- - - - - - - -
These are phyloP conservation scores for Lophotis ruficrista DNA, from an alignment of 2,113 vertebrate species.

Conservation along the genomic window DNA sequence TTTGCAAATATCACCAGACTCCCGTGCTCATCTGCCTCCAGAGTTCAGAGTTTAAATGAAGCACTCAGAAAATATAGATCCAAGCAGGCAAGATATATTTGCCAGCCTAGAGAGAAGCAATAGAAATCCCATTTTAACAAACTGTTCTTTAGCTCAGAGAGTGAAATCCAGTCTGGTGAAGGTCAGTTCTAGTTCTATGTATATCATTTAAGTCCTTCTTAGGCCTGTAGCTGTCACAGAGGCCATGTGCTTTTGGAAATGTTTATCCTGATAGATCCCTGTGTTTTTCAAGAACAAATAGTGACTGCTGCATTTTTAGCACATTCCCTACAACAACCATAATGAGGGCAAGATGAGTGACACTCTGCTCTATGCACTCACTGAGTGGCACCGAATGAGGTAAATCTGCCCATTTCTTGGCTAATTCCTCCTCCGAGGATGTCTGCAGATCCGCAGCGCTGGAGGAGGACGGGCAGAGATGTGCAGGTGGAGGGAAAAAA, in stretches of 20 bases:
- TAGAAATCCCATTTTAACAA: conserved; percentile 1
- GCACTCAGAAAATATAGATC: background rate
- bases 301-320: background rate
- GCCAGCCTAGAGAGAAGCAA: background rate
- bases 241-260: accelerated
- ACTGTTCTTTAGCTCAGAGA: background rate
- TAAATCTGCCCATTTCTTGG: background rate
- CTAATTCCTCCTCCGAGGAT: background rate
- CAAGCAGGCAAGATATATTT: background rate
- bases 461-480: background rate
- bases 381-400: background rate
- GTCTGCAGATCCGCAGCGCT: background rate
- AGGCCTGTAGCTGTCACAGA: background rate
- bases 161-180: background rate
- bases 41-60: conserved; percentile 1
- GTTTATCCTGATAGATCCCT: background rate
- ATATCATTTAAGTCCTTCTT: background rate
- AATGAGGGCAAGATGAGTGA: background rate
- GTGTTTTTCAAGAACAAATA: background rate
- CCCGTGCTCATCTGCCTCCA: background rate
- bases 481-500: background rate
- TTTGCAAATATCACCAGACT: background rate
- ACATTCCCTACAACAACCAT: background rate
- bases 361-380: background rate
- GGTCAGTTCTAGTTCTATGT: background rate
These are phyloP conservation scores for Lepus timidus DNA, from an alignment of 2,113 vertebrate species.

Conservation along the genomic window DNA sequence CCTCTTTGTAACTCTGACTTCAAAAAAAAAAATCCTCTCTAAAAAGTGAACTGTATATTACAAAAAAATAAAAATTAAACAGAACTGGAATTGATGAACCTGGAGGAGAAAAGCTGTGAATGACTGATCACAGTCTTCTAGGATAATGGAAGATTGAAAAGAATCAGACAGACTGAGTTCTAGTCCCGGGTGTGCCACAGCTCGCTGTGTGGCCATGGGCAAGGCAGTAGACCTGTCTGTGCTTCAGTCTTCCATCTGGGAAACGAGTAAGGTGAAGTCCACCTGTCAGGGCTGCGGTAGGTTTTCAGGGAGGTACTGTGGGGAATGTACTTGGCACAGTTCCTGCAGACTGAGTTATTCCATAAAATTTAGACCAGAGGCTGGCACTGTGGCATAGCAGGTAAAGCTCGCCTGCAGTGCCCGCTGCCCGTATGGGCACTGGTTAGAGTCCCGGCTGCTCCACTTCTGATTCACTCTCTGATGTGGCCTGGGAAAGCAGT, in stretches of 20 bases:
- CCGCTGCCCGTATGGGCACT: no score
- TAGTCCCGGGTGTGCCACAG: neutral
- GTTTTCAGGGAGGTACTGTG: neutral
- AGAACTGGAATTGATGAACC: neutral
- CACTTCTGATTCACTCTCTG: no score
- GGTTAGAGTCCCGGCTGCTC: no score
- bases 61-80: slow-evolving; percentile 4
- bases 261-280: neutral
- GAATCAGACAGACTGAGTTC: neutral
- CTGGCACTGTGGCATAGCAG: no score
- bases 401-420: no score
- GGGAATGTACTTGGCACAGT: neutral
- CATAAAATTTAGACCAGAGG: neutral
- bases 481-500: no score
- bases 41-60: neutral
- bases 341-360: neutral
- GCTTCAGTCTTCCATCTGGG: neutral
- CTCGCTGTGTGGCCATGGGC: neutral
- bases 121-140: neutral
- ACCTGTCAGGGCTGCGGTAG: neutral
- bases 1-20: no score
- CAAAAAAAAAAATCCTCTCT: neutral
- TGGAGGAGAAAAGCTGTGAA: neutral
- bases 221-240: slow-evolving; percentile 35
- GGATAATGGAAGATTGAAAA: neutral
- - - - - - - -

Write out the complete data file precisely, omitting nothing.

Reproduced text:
These are phyloP conservation scores for Lophotis ruficrista DNA, from an alignment of 2,113 vertebrate species.

Conservation along the genomic window DNA sequence TTTGCAAATATCACCAGACTCCCGTGCTCATCTGCCTCCAGAGTTCAGAGTTTAAATGAAGCACTCAGAAAATATAGATCCAAGCAGGCAAGATATATTTGCCAGCCTAGAGAGAAGCAATAGAAATCCCATTTTAACAAACTGTTCTTTAGCTCAGAGAGTGAAATCCAGTCTGGTGAAGGTCAGTTCTAGTTCTATGTATATCATTTAAGTCCTTCTTAGGCCTGTAGCTGTCACAGAGGCCATGTGCTTTTGGAAATGTTTATCCTGATAGATCCCTGTGTTTTTCAAGAACAAATAGTGACTGCTGCATTTTTAGCACATTCCCTACAACAACCATAATGAGGGCAAGATGAGTGACACTCTGCTCTATGCACTCACTGAGTGGCACCGAATGAGGTAAATCTGCCCATTTCTTGGCTAATTCCTCCTCCGAGGATGTCTGCAGATCCGCAGCGCTGGAGGAGGACGGGCAGAGATGTGCAGGTGGAGGGAAAAAA, in stretches of 20 bases:
- TAGAAATCCCATTTTAACAA: conserved; percentile 1
- GCACTCAGAAAATATAGATC: background rate
- bases 301-320: background rate
- GCCAGCCTAGAGAGAAGCAA: background rate
- bases 241-260: accelerated
- ACTGTTCTTTAGCTCAGAGA: background rate
- TAAATCTGCCCATTTCTTGG: background rate
- CTAATTCCTCCTCCGAGGAT: background rate
- CAAGCAGGCAAGATATATTT: background rate
- bases 461-480: background rate
- bases 381-400: background rate
- GTCTGCAGATCCGCAGCGCT: background rate
- AGGCCTGTAGCTGTCACAGA: background rate
- bases 161-180: background rate
- bases 41-60: conserved; percentile 1
- GTTTATCCTGATAGATCCCT: background rate
- ATATCATTTAAGTCCTTCTT: background rate
- AATGAGGGCAAGATGAGTGA: background rate
- GTGTTTTTCAAGAACAAATA: background rate
- CCCGTGCTCATCTGCCTCCA: background rate
- bases 481-500: background rate
- TTTGCAAATATCACCAGACT: background rate
- ACATTCCCTACAACAACCAT: background rate
- bases 361-380: background rate
- GGTCAGTTCTAGTTCTATGT: background rate
These are phyloP conservation scores for Lepus timidus DNA, from an alignment of 2,113 vertebrate species.

Conservation along the genomic window DNA sequence CCTCTTTGTAACTCTGACTTCAAAAAAAAAAATCCTCTCTAAAAAGTGAACTGTATATTACAAAAAAATAAAAATTAAACAGAACTGGAATTGATGAACCTGGAGGAGAAAAGCTGTGAATGACTGATCACAGTCTTCTAGGATAATGGAAGATTGAAAAGAATCAGACAGACTGAGTTCTAGTCCCGGGTGTGCCACAGCTCGCTGTGTGGCCATGGGCAAGGCAGTAGACCTGTCTGTGCTTCAGTCTTCCATCTGGGAAACGAGTAAGGTGAAGTCCACCTGTCAGGGCTGCGGTAGGTTTTCAGGGAGGTACTGTGGGGAATGTACTTGGCACAGTTCCTGCAGACTGAGTTATTCCATAAAATTTAGACCAGAGGCTGGCACTGTGGCATAGCAGGTAAAGCTCGCCTGCAGTGCCCGCTGCCCGTATGGGCACTGGTTAGAGTCCCGGCTGCTCCACTTCTGATTCACTCTCTGATGTGGCCTGGGAAAGCAGT, in stretches of 20 bases:
- CCGCTGCCCGTATGGGCACT: no score
- TAGTCCCGGGTGTGCCACAG: neutral
- GTTTTCAGGGAGGTACTGTG: neutral
- AGAACTGGAATTGATGAACC: neutral
- CACTTCTGATTCACTCTCTG: no score
- GGTTAGAGTCCCGGCTGCTC: no score
- bases 61-80: slow-evolving; percentile 4
- bases 261-280: neutral
- GAATCAGACAGACTGAGTTC: neutral
- CTGGCACTGTGGCATAGCAG: no score
- bases 401-420: no score
- GGGAATGTACTTGGCACAGT: neutral
- CATAAAATTTAGACCAGAGG: neutral
- bases 481-500: no score
- bases 41-60: neutral
- bases 341-360: neutral
- GCTTCAGTCTTCCATCTGGG: neutral
- CTCGCTGTGTGGCCATGGGC: neutral
- bases 121-140: neutral
- ACCTGTCAGGGCTGCGGTAG: neutral
- bases 1-20: no score
- CAAAAAAAAAAATCCTCTCT: neutral
- TGGAGGAGAAAAGCTGTGAA: neutral
- bases 221-240: slow-evolving; percentile 35
- GGATAATGGAAGATTGAAAA: neutral